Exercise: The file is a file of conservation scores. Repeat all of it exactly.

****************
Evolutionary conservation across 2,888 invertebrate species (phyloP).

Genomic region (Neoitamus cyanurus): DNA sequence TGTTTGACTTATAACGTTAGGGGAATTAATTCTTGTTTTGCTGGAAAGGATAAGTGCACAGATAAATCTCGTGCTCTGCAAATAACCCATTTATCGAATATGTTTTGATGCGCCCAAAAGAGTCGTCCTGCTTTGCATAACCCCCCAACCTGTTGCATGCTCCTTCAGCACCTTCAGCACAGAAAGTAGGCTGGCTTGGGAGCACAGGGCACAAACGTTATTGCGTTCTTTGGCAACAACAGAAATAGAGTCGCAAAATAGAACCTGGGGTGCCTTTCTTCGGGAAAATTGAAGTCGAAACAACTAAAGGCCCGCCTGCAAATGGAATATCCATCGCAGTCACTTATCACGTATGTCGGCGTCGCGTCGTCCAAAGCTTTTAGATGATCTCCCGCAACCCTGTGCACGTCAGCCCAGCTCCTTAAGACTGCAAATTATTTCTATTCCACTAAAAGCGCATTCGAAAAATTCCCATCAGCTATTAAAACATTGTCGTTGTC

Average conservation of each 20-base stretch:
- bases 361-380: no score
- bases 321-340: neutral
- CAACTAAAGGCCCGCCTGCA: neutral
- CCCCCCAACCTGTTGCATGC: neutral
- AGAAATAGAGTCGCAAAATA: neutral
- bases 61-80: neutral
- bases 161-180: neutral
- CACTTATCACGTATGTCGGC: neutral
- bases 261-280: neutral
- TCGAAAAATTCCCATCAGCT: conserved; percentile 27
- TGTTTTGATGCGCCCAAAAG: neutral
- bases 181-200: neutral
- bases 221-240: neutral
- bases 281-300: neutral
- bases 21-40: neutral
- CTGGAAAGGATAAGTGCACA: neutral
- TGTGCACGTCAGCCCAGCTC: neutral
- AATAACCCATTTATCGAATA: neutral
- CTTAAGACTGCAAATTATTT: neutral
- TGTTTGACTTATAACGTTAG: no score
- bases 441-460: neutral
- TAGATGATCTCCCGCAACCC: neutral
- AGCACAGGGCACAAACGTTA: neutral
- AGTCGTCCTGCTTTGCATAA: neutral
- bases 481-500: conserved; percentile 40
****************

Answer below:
Evolutionary conservation across 2,888 invertebrate species (phyloP).

Genomic region (Neoitamus cyanurus): DNA sequence TGTTTGACTTATAACGTTAGGGGAATTAATTCTTGTTTTGCTGGAAAGGATAAGTGCACAGATAAATCTCGTGCTCTGCAAATAACCCATTTATCGAATATGTTTTGATGCGCCCAAAAGAGTCGTCCTGCTTTGCATAACCCCCCAACCTGTTGCATGCTCCTTCAGCACCTTCAGCACAGAAAGTAGGCTGGCTTGGGAGCACAGGGCACAAACGTTATTGCGTTCTTTGGCAACAACAGAAATAGAGTCGCAAAATAGAACCTGGGGTGCCTTTCTTCGGGAAAATTGAAGTCGAAACAACTAAAGGCCCGCCTGCAAATGGAATATCCATCGCAGTCACTTATCACGTATGTCGGCGTCGCGTCGTCCAAAGCTTTTAGATGATCTCCCGCAACCCTGTGCACGTCAGCCCAGCTCCTTAAGACTGCAAATTATTTCTATTCCACTAAAAGCGCATTCGAAAAATTCCCATCAGCTATTAAAACATTGTCGTTGTC

Average conservation of each 20-base stretch:
- bases 361-380: no score
- bases 321-340: neutral
- CAACTAAAGGCCCGCCTGCA: neutral
- CCCCCCAACCTGTTGCATGC: neutral
- AGAAATAGAGTCGCAAAATA: neutral
- bases 61-80: neutral
- bases 161-180: neutral
- CACTTATCACGTATGTCGGC: neutral
- bases 261-280: neutral
- TCGAAAAATTCCCATCAGCT: conserved; percentile 27
- TGTTTTGATGCGCCCAAAAG: neutral
- bases 181-200: neutral
- bases 221-240: neutral
- bases 281-300: neutral
- bases 21-40: neutral
- CTGGAAAGGATAAGTGCACA: neutral
- TGTGCACGTCAGCCCAGCTC: neutral
- AATAACCCATTTATCGAATA: neutral
- CTTAAGACTGCAAATTATTT: neutral
- TGTTTGACTTATAACGTTAG: no score
- bases 441-460: neutral
- TAGATGATCTCCCGCAACCC: neutral
- AGCACAGGGCACAAACGTTA: neutral
- AGTCGTCCTGCTTTGCATAA: neutral
- bases 481-500: conserved; percentile 40